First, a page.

Cries For The Lonely takes Dream Theater and Queen at the height of the pomp and circumstance and delivers nineteen minutes of pure unadulterated musical theatre. The lush vocal harmonies are note perfect and the music is as polished as you could ask for and yet there is a definite glint in its electronic eye. There’s an utter sense of enjoyment in the delivery of every note and every word and, once again, a superb guitar solo from Cam closes out the song.

Simply put, Civilisation is a proper progressive ‘epic’ in the true sense of the word. The song is a re-worked and extended version of a song that band supremo Sean Timms wrote with ex Unitopia colleague Mark Trueack for an abandoned album and it ebbs and flows like all great tracks do, there’s some superb saxophone from Mr Timms and Danny Lopresto’s voice is just so silky smooth. It’s twenty-nine minutes of dynamic progressive music like Transatlantic used to do before they decided that too much still wasn’t enough…

The final song Innocence and Fortune dials the intensity back a notch but most definitely not the quality. Written by Timms and Steve Unruh of Samurai of Prog fame, it has more of the brooding quality of IQ to it. Brody Green’s drums and the measured bass of Jez Martin take the lead here but it isn’t long before those lush vocal harmonies make a triumphant return along with that more upbeat tempo. Do we get another great solo from Cam? What do you think…?

‘Civilisation’ is one of the early contenders for album of the year for me, a tremendous release that hits all the right notes and finally sees joy and elation return to the creation of music. It’s as close to a must buy as anything else I’ve heard this year so far. Right, that’s it, I’m off for another listen…

Released 20th July 2018

Order the album from GEP here

Here’s Hold from Southern Empire’s debut album:

 

 

 

Review – Unitopia – More Than A Dream: The Dream Complete – by Leo Trimming

‘A journey that takes us to the ends of our lives,
A race never lost, never won.
More than a dream, less than a vision,
Adventure again just begun.’

These hopeful, inspiring lines are from The Dream Complete, the first new Unitopia song since these Australian Progressive Rock masters sadly dissolved as a band in 2012. What appeared to be a total schism with little hope of resolution a few years ago now appears to have healed enough for Mark Trueack and Sean Timms to work together again on this new song. It is included as the finale to this triple CD remastered re-release on I.Q.’s Giant Electric Pea Records of their 2005 debut album.  Resplendent with beautiful and striking new artwork by Ed Unitsky and interesting booklet notes, this is a truly sumptuous package offering far more than merely a polished up version of the original album.

After the undoubted glories of two of the finest progressive rock albums since 2000 in the shapes of ‘The Garden’ (2008) and ‘Artificial’ (2010) it seems a fitting coda to their sadly all too short lifespan as a band that they should re-release their rarer, less  well known but promising debut album with some excellent additional tracks and some interesting re-workings and remixes. The original album ‘More than a Dream’ appears to have been a rather curious mixture of styles, but there were very clear indications of the great potential that later flowered with this excellent band. Justify is the zenith of this album, an epic track bubbling with rock power, hook-filled melodies and memorable lines – it even includes a cello solo (courtesy of Jacqui Walkden) and the ethereal child soprano of Holly Trueack, daughter of vocalist and lyric writer, Mark Trueack. What more could you want from a song… apart from Pat Schirripa’s powerful and gentle guitars embellishing a piece featuring great keyboards from Sean Timms. This track truly pointed to Unitopia’s future greatness.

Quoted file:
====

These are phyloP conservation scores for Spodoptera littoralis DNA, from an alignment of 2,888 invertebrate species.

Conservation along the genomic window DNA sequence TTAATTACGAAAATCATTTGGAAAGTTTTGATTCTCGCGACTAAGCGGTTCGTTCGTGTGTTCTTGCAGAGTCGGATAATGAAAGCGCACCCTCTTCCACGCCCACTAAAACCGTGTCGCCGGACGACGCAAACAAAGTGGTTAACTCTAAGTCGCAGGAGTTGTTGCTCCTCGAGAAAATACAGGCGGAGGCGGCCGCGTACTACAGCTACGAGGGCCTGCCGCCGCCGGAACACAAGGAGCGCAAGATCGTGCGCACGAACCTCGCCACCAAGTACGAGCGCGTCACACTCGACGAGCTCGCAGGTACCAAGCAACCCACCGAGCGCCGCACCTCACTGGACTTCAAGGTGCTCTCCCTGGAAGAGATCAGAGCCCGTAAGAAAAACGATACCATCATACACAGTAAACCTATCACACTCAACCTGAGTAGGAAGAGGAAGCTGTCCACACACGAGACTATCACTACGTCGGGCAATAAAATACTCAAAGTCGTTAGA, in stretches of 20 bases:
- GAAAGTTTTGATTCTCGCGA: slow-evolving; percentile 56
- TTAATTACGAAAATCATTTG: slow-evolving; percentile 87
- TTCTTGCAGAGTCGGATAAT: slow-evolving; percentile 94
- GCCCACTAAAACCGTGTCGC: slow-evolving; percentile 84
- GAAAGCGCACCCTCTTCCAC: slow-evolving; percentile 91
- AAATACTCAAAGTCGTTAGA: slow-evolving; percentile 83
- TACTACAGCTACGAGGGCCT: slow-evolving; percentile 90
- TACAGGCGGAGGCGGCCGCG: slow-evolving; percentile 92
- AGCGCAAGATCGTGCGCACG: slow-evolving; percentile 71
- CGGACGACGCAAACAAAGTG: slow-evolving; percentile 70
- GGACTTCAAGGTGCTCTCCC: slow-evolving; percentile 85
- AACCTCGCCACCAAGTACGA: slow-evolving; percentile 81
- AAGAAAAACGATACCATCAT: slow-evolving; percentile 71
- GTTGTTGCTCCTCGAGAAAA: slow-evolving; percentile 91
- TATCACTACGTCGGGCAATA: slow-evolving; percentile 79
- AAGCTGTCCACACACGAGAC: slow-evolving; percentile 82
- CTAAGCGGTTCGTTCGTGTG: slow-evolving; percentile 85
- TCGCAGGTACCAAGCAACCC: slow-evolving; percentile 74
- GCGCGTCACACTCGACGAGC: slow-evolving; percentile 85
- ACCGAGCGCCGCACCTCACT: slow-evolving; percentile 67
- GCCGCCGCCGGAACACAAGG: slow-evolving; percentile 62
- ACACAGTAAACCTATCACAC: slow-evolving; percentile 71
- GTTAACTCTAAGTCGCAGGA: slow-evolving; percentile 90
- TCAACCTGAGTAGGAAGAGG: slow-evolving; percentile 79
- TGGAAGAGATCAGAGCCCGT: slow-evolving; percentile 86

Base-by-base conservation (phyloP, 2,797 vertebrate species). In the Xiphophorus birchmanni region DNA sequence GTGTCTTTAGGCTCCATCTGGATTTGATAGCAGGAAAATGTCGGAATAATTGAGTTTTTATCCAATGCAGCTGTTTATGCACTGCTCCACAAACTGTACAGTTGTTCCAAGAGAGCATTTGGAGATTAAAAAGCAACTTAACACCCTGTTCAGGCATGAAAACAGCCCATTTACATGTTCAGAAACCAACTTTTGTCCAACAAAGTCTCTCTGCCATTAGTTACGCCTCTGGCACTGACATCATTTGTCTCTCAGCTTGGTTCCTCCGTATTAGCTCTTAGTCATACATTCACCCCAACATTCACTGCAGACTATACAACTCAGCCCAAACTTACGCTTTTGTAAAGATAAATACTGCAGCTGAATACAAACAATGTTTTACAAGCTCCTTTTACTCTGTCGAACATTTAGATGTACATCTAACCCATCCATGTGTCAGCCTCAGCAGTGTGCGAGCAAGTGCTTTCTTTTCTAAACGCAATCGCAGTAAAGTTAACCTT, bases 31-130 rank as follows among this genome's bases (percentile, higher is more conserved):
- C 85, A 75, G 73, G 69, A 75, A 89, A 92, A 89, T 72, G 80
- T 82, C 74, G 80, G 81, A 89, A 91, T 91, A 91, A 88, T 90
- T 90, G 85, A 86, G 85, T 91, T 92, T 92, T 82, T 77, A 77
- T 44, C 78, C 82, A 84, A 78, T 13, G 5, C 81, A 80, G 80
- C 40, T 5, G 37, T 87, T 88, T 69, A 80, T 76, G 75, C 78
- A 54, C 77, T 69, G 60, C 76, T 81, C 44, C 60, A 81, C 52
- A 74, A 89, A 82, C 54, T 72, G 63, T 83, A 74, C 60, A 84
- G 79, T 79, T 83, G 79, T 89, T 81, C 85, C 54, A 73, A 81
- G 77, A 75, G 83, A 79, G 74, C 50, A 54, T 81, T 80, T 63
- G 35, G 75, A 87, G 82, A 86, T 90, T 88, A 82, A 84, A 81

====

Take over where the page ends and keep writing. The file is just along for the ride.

Another side of Unitopia is revealed in the beautiful title track More than a Dream, opening with a lovely piano motif from Timms and Trueack’s soulful, distinctive voice, delightfully backed by the Adelaide Art Orchestra. A captivating chorus in a richly laden song echoes Supertramp at their best.  Common Goal is certainly an ear catching opening with striking drum stabs and an atmospheric keyboard drenched intro before the piece thunders along with an insistent driving rhythm and some fine vocals from Mark Trueack, introducing the optimistic and positive themes which have been the hallmark of his lyrics ever since. What may be more surprising to some are the horn effects that underpin much of the song to great effect. This songs segues into a percussive throb and the fine soprano sax intro from the now sadly deceased Mike Stewart in the catchy Fate. The chorus is a real ear worm, similar to the later Lives Go Round, so it is no surprise to read in the booklet notes that Sean Timms wrote music for adverts, as this song and much of Unitopia’s canon of songs are notable for their memorable hooks and lines. Accessible songs remained paramount to this band throughout it’s career, even at it’s most epic and progressive.